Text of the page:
Thomas Jefferson's library is the foundation of the collections of the Library of Congress. Congress purchased it to replace the books that had been destroyed in 1814, when the Capitol was burned during the War of 1812. Reflecting Jefferson's universal interests and knowledge, the acquisition established the broad scope of the Library's future collections, which, over the years, were enriched by copyright deposits of books, pictures, maps, music, motion pictures, and many other kinds of material. These were supplemented by purchases, some of which were made possible by substantial gifts such as the Music Division's Coolidge and Whittall foundations. Established primarily to support musical performances, these foundations also extended the scope of the Music Division's acquisitions to musical instruments, and its activities to broadcasting and the commissioning of new works of both music and dance.
No gift, however, has been so richly diverse in format or comprehensive in its coverage of a subject as the bequest in 1941 by Dayton C. Miller of his collection of books, prints, photographs, music, correspondence, trade catalogs, statuary, and more than seventeen hundred flutes and other wind instruments. It was Miller's vision, ahead of its time, that musical instruments, when preserved in their original condition, are invaluable historical documents. In order to learn how old instruments sound, we are far better served, he believed, by replicating them from original specimens than by trying to repair those specimens, thus destroying their archival value in the process.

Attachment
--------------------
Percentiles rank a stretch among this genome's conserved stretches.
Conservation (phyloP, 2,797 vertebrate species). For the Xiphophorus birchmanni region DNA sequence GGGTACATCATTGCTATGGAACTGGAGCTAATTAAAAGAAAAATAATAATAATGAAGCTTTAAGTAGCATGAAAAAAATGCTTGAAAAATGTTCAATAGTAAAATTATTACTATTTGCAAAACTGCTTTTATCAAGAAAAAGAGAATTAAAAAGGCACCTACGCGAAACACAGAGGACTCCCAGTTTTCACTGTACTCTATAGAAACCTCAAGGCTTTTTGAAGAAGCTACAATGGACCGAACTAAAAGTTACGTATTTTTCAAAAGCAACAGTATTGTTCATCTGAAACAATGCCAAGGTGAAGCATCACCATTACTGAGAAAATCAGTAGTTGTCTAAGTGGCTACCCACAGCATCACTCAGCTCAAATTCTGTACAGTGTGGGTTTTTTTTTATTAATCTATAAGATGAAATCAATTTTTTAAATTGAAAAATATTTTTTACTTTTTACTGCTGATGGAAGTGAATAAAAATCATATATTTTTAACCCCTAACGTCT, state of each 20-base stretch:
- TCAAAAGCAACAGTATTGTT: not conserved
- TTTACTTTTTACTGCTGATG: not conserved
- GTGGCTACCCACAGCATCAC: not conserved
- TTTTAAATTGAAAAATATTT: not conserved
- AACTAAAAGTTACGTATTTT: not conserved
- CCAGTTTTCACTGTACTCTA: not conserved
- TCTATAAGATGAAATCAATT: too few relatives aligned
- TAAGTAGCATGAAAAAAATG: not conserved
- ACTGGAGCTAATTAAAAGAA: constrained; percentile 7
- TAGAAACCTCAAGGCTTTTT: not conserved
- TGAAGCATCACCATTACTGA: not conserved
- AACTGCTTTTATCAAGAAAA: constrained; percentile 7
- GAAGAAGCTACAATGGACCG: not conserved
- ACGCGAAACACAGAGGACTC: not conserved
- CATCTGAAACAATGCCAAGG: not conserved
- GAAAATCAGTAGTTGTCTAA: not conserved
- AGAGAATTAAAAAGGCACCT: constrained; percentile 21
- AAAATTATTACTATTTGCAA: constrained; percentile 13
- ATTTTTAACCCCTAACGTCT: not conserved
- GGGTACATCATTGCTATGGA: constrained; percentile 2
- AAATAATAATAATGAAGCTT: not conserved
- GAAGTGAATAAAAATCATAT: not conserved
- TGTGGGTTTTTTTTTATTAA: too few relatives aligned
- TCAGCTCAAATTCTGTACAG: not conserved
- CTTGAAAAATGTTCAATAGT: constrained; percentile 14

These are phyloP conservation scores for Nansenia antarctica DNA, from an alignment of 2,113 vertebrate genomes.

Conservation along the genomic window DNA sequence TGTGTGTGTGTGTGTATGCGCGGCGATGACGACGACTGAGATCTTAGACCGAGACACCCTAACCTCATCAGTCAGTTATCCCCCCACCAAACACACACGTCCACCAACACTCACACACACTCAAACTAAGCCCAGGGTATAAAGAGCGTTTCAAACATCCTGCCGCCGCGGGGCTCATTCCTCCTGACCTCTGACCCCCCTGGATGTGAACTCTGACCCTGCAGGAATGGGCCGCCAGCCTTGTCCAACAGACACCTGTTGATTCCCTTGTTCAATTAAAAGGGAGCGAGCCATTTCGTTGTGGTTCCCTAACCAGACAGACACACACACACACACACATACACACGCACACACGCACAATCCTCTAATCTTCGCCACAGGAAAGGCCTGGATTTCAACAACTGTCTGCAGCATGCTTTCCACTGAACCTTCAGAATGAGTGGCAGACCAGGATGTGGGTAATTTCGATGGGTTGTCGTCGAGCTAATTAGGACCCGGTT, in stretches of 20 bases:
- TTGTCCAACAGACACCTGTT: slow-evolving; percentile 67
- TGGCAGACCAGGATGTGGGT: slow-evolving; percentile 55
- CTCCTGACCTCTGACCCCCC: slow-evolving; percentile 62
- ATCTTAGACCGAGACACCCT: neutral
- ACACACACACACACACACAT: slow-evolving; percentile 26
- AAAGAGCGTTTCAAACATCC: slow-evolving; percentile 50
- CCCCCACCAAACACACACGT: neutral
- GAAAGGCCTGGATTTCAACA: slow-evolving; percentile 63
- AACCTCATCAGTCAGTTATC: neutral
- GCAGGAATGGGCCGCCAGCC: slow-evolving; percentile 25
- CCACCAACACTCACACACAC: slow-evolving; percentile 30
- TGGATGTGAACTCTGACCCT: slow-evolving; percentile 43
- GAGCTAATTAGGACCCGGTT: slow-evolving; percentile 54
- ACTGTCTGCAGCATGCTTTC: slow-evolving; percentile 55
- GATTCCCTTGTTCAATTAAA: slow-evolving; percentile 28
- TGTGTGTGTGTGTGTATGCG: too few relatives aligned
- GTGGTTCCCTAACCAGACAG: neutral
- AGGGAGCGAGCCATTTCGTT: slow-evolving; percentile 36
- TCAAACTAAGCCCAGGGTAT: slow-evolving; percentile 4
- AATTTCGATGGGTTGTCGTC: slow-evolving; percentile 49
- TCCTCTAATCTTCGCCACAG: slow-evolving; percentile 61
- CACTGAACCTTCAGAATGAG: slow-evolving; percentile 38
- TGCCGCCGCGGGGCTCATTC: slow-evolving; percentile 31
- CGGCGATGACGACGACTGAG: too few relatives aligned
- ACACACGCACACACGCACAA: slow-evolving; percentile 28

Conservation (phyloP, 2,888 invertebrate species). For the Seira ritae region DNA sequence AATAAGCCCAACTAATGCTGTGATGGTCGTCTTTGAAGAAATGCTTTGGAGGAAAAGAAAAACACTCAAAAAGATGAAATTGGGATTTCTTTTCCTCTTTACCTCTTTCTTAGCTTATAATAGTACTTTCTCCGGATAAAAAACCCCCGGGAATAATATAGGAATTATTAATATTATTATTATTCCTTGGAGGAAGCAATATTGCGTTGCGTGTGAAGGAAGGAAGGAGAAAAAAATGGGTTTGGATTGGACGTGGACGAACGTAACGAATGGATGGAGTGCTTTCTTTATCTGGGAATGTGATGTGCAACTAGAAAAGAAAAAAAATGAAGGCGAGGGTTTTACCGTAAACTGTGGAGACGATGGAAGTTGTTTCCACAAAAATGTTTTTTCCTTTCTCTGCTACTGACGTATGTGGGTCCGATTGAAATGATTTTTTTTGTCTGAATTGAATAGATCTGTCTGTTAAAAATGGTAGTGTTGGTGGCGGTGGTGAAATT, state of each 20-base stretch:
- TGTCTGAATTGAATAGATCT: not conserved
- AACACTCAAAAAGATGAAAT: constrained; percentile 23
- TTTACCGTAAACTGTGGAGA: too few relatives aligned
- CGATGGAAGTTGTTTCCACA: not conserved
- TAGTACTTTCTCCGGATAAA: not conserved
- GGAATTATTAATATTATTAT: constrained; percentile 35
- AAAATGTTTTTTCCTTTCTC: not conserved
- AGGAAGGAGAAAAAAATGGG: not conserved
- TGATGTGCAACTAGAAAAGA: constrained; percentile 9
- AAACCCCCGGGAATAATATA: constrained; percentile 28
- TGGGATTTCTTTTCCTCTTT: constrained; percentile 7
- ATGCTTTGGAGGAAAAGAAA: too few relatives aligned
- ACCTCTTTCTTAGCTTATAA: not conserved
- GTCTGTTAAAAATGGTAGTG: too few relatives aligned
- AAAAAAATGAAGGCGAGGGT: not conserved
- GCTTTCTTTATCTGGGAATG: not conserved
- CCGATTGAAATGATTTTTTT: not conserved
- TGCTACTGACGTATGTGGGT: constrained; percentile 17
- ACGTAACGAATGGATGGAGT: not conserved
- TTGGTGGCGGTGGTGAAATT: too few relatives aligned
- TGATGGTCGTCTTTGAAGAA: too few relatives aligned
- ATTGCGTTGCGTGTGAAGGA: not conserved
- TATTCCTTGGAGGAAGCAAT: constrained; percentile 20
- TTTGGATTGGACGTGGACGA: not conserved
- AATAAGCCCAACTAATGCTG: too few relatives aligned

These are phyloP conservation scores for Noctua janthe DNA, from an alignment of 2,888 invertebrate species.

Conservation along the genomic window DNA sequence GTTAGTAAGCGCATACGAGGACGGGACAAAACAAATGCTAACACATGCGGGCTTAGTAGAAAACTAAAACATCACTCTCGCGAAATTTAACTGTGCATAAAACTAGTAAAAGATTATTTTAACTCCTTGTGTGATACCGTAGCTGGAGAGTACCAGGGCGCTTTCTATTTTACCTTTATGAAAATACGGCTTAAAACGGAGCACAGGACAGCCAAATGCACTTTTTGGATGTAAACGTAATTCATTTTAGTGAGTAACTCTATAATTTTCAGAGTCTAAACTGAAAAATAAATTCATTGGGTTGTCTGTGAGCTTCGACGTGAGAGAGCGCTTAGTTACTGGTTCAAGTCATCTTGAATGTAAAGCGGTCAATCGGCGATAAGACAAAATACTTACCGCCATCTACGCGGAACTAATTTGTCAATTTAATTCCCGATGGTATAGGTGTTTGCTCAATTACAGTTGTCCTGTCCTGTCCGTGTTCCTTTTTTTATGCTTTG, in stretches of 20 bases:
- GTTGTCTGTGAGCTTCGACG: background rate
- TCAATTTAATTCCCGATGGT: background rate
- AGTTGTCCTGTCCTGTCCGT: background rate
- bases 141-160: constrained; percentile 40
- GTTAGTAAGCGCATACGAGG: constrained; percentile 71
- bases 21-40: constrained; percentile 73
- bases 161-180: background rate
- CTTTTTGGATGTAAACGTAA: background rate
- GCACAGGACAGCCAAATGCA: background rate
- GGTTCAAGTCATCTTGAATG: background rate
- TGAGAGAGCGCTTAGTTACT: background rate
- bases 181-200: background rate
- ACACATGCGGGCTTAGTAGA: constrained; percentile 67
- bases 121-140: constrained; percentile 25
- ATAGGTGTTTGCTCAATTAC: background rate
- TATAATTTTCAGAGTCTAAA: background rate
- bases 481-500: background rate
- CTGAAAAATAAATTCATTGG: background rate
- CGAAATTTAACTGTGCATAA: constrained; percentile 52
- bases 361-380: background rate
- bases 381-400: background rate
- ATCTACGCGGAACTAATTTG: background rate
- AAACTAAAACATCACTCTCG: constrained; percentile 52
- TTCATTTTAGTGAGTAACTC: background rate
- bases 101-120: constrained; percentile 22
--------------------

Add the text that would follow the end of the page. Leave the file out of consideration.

The new catalog published in this online presentation of the Miller Flute Collection describes the musical instruments in that collection. It is the cumulative, and, at times, collaborative record that has grown over time through the labors of Dayton Miller himself; former Music Division staff members William J. Lichtenwanger, Laura E. Gilliam, and, more recently, Catherine Folkers, who has made valuable contributions both as former curator of the collection and, independently, as a maker; by staff members Robert E. Sheldon and Carol Lynn Ward Bamford; and by others, principally Mary Jean Simpson, Michael Seyfrit, and Jan Lancaster. We are also indebted to the support and contributions of James Pruett, former Chief of the Music Division, and William Parsons and Robert Palian.